Deanda-Whaley said this was when he first became suspicious, but he still purchased one $50 Apple gift card. He said he did not turn the card in because the scammer’s behavior grew more alarming. 

“They started giving me calls when I was starting to sort of ghost them a little bit. … They’d call me and hang up, and then they’d be like ‘Josh, do you still want this,’” Deanda-Whaley said. 

Escalante said the “get me a gift card” scam is not new, but wrapping the scam in the promise of remote work is new since the COVID-19 pandemic. 

There are three general reasons why students fall for the scam, Escalante said. First, they never saw the warning emails sent to students about the scam. Second, they saw the warning emails, but the scammers were still persuasive. Third, they communicated with the scammers on their phones, which he said can lead to missing indicators that the email is a scam.

According to Escalante, there are steps students can take to protect themselves from scammers, including not responding to unsolicited job offers and not using their BC email address to sign up for things online. Students can also use privacy preferences in the Agora Portal to protect other people from seeing their email address. 

Guarino said the most disturbing part of the scam is how sophisticatedly it was executed, having clearly been done before. After he learned that a scammer was using his name to deceive students, Guarino notified the Career Center and the Boston College Police Department (BCPD).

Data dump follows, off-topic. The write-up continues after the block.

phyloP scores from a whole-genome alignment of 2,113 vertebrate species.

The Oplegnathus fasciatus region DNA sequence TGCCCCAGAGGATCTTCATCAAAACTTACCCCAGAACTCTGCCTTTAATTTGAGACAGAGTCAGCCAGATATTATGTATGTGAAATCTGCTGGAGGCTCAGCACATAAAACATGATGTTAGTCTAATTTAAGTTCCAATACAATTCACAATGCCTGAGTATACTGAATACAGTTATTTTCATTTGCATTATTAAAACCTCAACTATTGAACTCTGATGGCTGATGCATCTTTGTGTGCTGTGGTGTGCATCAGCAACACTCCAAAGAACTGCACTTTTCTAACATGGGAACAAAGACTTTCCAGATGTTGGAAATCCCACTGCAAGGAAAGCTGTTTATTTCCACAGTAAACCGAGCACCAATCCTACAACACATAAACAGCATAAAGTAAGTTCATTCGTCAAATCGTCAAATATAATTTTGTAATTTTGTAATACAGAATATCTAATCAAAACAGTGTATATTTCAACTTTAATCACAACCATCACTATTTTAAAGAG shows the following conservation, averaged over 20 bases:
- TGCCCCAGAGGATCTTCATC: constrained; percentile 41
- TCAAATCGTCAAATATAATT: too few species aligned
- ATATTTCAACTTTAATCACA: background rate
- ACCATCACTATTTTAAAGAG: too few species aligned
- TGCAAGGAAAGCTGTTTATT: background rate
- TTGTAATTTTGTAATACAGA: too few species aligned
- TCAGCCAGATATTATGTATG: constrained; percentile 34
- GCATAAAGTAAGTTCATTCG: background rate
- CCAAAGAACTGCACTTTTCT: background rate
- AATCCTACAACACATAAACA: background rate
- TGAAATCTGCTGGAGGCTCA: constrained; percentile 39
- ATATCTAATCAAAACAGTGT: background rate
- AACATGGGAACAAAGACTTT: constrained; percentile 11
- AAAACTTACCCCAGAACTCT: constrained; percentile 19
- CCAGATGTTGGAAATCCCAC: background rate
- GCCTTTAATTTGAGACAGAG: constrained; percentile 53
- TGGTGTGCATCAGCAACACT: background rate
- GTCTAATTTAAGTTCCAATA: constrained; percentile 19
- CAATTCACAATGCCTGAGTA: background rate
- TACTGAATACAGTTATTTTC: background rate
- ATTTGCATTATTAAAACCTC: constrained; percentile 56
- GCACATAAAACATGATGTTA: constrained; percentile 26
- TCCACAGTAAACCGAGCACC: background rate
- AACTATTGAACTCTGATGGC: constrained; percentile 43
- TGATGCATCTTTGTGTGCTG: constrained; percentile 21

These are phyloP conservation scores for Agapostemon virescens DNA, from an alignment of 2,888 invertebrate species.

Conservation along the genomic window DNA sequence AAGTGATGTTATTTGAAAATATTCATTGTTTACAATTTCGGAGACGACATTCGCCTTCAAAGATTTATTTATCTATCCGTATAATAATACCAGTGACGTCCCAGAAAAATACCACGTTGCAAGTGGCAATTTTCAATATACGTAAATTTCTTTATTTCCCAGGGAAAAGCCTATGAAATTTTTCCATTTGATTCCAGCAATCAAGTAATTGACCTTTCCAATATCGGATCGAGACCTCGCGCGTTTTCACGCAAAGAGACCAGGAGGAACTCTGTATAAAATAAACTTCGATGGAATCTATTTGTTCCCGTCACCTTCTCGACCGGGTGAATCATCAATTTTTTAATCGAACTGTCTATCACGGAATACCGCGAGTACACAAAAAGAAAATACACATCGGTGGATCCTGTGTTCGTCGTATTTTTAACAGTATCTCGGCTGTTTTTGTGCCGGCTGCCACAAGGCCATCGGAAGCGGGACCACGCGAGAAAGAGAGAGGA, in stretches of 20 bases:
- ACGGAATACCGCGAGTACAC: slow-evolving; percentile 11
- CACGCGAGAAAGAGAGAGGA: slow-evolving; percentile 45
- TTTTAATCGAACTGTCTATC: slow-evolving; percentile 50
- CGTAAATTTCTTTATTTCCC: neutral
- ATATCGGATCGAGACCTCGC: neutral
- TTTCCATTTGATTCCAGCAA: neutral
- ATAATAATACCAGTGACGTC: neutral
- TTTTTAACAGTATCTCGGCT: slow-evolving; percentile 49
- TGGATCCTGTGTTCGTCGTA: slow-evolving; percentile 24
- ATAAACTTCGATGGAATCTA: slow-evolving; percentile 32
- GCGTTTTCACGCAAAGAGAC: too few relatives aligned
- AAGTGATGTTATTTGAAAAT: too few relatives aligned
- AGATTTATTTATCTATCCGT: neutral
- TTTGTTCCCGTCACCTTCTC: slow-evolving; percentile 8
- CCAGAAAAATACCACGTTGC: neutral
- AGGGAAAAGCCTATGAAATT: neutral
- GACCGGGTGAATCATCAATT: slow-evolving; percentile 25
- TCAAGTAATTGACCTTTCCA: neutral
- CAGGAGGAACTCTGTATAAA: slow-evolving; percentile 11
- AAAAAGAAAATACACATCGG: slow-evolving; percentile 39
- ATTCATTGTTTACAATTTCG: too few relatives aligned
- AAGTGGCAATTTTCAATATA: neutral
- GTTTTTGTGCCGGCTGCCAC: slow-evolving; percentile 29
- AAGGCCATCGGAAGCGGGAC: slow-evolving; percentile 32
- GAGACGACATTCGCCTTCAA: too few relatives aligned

“[BCPD] told me this is not the first time it’s happened at BC, preying on a student who’s really trying to do the right thing—find an internship or a job—and impersonating a person at the University,” he said.

Sora said she was also distrubed by the scam and knowing that someone wanted to take advantage of her. 

“I never really had realized that I could fall into [a scam] so easy,” Sora said. 

Deanda-Whaley said he felt discouraged after being scammed. 

“I felt dumb, and telling my friends was a whole other thing,” Deanda-Whaley said. “But it’s kind of like a joke now.”

Though Sora said she believes most students know by now that there is a scam targeting BC email addresses, not enough of them are fully aware of how the scam works.

“I feel like there could definitely be more emails, like periodically, to make sure everyone knows [about the scam],” Sora said.

Deanda-Whaley said that although he has heard about similar scams before, he was still not prepared when he received the initial scam email.

“I wasn’t really prepared,” he said. “You hear about scams or whatever, but coming from an academic setting, I … wasn’t too aware of it.”

May 2, 2022